On a sunny August day in 1993, Süleyman Orhan was sitting outside his cake shop with his cousin, impatiently checking a list of lottery winners to see if he had been lucky enough to claim the big prize - TL 2 billion ($863 million), a very large sum in Turkey at the time. He had the lucky number! As he rushed to the local lottery office to claim the prize, he dreamt of expanding his business. He would make more money. Or so he thought... With the New Year just around the corner, the Turkish National Lottery Directorate has prepared the annual special lottery draw for the occasion. Some 35 million tickets have been printed. Despite slim odds, hopeful Turks have lined up before kiosks to buy them. At least 80 percent of the tickets have already been sold.
The 2014 jackpot is TL 50 million. In a country where the minimum wage is around TL 890, the sum is astronomical. Many fantasize that hitting the jackpot paves a road to happiness. But for some winners, it is a highway to hell. After winning, Süleyman decided to make a huge investment into his business.
"I had invested the money into our business and expanded our chains throughout the Black Sea coastal region," he said. However, in 1994, the economy shrank, the value of the U.S. dollar against the Turkish lira skyrocketed and unemployment surged.
"We were not prepared for that economic crisis. We could not manage the chains and the money. So, we lost everything," Süleyman reminisced. "Money easily earned quickly goes." Süleyman, now 57, was well aware that earning or losing money is part of the life of a businessman. There was however a silver lining. As his fortunes waxed and waned, his family never ceased supporting him throughout the difficult times.
This was not the case for Mustafa Savgan, an orphan from the southern province of Adana. Amazingly, he won the jackpot in 1982 and 1984, respectively pocketing TL 15 million and TL 25 million. The odds that someone can hit the jackpot in Turkey are one in 10 million - less probable than being hit by a thunderbolt - one in 600,000. Erkan Işığıçok, an economy professor from Bursa's Uludağ University, said the chance of hitting the jackpot twice, like Mustafa, was statistically "impossible."
But the money brought him neither happiness nor a decent life. He kept working as a shoeshiner throughout the rest of his life. "I am an uneducated person. I kept buying tickets. I lost all the money. I did not invest in anything," Mustafa said in 2010. A Turkish director even filmed a documentary on his life, called "A millionaire shoeshiner." He passed away this year, at the age of 66, in his hometown without any savings. Similarly, Mustafa Sarı, from the city of Denizli, won the jackpot in 1964 but wasted the money away. Now, at 64, he is at a care center and living on a retirement pension. Misery stemmed from seemingly good luck is not reserved for Turkish lottery winners.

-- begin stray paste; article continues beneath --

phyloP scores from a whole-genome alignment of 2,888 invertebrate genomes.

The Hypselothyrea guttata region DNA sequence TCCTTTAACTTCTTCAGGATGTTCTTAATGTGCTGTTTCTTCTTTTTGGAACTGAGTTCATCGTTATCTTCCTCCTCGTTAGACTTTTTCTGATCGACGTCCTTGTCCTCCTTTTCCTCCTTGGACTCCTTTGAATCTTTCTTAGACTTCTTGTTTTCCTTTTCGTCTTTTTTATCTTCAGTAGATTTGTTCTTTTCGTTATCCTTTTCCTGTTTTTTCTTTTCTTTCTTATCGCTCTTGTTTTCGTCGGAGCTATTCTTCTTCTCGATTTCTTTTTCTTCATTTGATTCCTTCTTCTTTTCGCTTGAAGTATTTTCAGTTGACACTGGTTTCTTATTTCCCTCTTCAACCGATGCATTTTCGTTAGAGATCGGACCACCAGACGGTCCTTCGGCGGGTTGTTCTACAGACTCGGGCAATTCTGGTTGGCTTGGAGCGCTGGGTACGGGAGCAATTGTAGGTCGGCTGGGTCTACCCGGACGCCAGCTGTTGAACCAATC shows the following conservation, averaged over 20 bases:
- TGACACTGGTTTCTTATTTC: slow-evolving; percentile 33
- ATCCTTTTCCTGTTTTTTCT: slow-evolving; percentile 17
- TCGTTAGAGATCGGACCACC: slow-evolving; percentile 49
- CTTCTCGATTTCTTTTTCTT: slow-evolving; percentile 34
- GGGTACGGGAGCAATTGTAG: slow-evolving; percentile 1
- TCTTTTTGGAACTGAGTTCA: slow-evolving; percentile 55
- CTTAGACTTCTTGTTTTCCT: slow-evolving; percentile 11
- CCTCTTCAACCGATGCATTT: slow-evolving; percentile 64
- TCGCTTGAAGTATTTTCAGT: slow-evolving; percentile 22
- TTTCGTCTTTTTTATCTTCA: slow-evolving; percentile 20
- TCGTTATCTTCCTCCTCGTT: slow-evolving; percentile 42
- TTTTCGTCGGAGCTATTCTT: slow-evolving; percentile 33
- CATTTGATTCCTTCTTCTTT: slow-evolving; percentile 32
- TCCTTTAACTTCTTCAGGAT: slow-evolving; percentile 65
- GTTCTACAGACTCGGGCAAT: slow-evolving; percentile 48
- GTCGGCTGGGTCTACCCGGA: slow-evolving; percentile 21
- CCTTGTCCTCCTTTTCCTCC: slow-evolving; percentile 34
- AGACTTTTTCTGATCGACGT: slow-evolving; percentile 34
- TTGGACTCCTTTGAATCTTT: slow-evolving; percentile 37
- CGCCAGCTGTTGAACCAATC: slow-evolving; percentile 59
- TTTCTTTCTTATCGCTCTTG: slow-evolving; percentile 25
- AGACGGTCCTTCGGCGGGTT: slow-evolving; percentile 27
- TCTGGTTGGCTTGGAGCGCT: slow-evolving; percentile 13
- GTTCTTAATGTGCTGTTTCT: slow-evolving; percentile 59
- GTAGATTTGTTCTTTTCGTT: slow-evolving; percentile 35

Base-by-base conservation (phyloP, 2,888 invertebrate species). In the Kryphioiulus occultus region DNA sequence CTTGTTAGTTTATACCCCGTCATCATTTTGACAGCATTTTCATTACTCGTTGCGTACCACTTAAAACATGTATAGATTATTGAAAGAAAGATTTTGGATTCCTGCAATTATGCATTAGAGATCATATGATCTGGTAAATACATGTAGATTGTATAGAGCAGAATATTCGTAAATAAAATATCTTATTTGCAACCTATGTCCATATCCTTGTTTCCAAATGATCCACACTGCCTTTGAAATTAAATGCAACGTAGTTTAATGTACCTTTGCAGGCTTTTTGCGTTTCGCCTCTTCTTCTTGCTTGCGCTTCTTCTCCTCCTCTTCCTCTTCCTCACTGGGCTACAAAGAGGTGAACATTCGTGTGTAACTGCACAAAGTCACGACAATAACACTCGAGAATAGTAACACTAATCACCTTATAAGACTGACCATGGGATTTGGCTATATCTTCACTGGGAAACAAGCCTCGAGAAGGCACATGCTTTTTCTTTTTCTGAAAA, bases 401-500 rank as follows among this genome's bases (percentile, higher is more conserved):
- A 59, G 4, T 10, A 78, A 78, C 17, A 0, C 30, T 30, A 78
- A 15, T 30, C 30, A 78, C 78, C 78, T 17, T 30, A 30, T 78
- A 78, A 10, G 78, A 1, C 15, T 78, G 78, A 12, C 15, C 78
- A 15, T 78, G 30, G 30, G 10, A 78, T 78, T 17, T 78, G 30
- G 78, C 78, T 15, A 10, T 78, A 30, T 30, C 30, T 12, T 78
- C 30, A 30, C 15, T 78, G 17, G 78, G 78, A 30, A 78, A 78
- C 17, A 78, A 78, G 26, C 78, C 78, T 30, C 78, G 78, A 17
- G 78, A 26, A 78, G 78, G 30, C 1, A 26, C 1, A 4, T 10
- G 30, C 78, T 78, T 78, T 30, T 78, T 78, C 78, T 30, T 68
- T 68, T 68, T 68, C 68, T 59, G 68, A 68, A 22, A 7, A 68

In 2003, Callie Rogers, Britain's youngest lottery winner at 16, wasted 1.9 million pounds. She spent it on illicit drugs, parties and plastic surgery, only to try to commit suicide three times.
Like Rogers, Michael Carroll won the U.K. National Lottery in 2002 when he was 19 years old. He squandered 9.7 million pounds and is now reportedly working in a cookie factory. Süleyman Orhan thinks that lottery winners were "inexperienced" with money.
"They did not know money much. In some cases, they received bad advice from friends or relatives," he says. Mustafa Savgan also admitted that he did not know what to do with the money and just wasted it.
But Nimet Özden, who runs a famous ticket agency in Istanbul, blames these people for losing the prized sum. "If a person is wise enough, they would know what to do with the prize. If he is stupid, well there is nothing we can do for that person," she bluntly told The Anadolu Agency. Nevzat Tarhan, professor of psychology at Istanbul Üsküdar University, believes it is not the person but the money that ruins a winner's life.
He cites research that demonstrates that the lives of lottery winners had in fact worsened after acquiring large sums of money and that their relationship with others had also deteriorated. "In a sense, they went through a severe trauma," Tarhan writes on his website, though he does add that there have been a few people who invested the money cleverly. Süleyman Orhan is now retired but still runs a small canteen. He spends some of his time in the countryside, enjoying his time with friends and leading a happy life. "The money does not bring any happiness. Dogs eat everything except money. You do the math," he said.
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